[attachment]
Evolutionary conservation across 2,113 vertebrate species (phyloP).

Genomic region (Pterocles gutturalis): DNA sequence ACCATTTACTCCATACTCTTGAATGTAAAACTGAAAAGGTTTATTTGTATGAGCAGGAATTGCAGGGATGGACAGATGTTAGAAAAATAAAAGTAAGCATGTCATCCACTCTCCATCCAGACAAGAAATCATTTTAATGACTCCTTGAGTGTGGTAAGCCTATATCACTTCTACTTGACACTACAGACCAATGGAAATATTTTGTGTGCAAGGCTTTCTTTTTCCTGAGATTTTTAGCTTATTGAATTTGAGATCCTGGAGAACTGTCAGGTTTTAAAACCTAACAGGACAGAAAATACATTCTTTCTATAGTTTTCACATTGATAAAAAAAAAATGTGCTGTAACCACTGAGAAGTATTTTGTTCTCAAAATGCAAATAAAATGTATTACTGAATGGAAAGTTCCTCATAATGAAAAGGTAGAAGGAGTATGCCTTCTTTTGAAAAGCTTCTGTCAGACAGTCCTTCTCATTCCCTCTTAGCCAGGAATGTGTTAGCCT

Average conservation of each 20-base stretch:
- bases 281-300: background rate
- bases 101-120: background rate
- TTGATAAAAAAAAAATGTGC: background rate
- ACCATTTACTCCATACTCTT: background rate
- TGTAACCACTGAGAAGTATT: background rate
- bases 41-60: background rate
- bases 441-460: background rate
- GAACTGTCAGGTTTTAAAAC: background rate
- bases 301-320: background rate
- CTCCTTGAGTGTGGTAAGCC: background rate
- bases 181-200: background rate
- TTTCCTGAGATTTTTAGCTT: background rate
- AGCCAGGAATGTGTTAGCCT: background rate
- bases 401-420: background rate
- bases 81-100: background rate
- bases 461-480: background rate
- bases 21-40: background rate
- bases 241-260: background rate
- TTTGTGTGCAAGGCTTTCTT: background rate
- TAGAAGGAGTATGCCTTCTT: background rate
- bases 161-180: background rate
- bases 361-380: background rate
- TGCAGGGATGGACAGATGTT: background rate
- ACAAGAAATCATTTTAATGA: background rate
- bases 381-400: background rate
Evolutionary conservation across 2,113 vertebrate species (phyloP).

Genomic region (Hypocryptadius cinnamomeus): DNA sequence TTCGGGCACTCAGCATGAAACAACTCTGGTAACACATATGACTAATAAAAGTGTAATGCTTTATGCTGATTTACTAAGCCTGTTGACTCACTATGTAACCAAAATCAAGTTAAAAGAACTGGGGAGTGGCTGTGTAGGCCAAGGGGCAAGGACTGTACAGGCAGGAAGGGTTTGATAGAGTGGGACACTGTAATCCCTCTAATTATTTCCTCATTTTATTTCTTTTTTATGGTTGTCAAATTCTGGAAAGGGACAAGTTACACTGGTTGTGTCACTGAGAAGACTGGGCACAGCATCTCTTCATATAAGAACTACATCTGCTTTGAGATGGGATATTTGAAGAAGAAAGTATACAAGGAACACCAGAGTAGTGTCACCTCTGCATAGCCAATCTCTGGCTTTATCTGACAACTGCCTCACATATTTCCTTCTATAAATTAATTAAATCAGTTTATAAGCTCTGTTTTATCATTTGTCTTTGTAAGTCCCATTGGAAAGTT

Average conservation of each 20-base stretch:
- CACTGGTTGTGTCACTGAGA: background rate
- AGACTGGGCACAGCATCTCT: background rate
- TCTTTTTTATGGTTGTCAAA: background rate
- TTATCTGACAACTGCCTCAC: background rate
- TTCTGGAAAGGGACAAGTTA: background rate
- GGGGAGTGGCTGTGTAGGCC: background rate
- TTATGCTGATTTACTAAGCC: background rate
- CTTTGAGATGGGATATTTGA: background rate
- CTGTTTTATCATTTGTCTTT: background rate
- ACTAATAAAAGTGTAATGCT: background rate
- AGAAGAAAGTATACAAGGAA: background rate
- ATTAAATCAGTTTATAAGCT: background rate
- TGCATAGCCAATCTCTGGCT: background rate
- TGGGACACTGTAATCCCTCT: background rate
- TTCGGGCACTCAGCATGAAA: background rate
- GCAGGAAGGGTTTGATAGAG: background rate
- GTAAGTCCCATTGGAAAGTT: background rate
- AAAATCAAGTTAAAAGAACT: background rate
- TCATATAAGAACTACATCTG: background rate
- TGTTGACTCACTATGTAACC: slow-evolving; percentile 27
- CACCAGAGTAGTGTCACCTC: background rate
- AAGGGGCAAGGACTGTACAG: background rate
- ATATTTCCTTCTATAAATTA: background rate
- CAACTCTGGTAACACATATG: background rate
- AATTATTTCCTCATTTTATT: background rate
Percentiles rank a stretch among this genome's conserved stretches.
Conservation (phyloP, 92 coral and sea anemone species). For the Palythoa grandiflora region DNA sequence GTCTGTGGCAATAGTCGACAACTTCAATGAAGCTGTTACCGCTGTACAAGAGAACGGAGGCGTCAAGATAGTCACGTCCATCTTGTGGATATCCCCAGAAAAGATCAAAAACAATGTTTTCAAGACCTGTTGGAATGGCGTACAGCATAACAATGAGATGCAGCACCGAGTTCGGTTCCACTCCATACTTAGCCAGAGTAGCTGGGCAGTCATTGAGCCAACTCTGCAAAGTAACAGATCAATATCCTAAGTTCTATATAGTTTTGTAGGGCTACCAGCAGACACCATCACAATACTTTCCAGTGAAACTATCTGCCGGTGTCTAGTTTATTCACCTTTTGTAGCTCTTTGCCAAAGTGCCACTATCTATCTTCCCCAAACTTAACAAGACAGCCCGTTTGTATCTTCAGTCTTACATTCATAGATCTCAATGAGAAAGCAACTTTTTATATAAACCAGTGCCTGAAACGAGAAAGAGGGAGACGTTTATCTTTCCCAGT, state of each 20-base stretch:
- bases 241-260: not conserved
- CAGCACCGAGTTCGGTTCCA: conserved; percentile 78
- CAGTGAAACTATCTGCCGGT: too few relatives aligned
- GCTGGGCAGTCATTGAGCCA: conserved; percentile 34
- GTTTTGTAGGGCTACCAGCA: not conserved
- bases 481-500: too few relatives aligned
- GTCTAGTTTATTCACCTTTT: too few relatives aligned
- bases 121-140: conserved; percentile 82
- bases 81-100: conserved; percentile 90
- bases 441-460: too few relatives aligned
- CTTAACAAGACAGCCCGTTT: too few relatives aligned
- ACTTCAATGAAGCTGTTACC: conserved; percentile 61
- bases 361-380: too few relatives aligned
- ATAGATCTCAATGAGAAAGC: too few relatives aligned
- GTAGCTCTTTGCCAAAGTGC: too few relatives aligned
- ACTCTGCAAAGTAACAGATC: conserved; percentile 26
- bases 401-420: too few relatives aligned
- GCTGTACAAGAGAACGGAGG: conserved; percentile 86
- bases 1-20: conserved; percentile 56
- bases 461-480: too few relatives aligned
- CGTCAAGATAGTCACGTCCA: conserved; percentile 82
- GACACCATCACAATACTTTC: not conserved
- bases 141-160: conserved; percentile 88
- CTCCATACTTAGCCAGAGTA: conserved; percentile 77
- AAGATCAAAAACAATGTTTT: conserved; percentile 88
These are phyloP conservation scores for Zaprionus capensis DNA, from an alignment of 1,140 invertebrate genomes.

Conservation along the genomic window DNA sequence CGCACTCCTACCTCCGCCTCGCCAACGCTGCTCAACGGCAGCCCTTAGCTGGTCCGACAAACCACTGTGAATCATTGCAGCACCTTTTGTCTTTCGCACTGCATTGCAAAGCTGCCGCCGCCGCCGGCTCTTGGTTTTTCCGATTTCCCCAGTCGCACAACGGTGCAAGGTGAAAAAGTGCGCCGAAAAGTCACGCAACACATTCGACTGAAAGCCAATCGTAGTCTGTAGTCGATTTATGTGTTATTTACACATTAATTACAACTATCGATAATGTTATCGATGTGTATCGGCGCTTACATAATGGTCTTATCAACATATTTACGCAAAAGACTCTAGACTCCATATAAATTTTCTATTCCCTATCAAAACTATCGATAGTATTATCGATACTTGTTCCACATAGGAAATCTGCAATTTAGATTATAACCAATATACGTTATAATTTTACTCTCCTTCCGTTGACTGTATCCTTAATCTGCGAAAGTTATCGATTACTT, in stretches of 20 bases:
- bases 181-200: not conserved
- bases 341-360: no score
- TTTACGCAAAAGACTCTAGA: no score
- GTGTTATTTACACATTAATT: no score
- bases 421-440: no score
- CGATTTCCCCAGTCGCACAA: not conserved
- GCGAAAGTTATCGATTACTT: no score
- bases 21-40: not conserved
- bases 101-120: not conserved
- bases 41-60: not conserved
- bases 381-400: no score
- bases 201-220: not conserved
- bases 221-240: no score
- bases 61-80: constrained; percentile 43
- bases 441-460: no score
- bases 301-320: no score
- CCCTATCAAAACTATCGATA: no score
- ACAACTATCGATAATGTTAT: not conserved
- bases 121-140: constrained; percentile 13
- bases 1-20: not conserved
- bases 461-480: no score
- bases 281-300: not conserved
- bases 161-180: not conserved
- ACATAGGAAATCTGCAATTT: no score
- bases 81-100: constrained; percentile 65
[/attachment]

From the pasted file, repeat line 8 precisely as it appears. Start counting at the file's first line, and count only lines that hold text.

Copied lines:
- TGTAACCACTGAGAAGTATT: background rate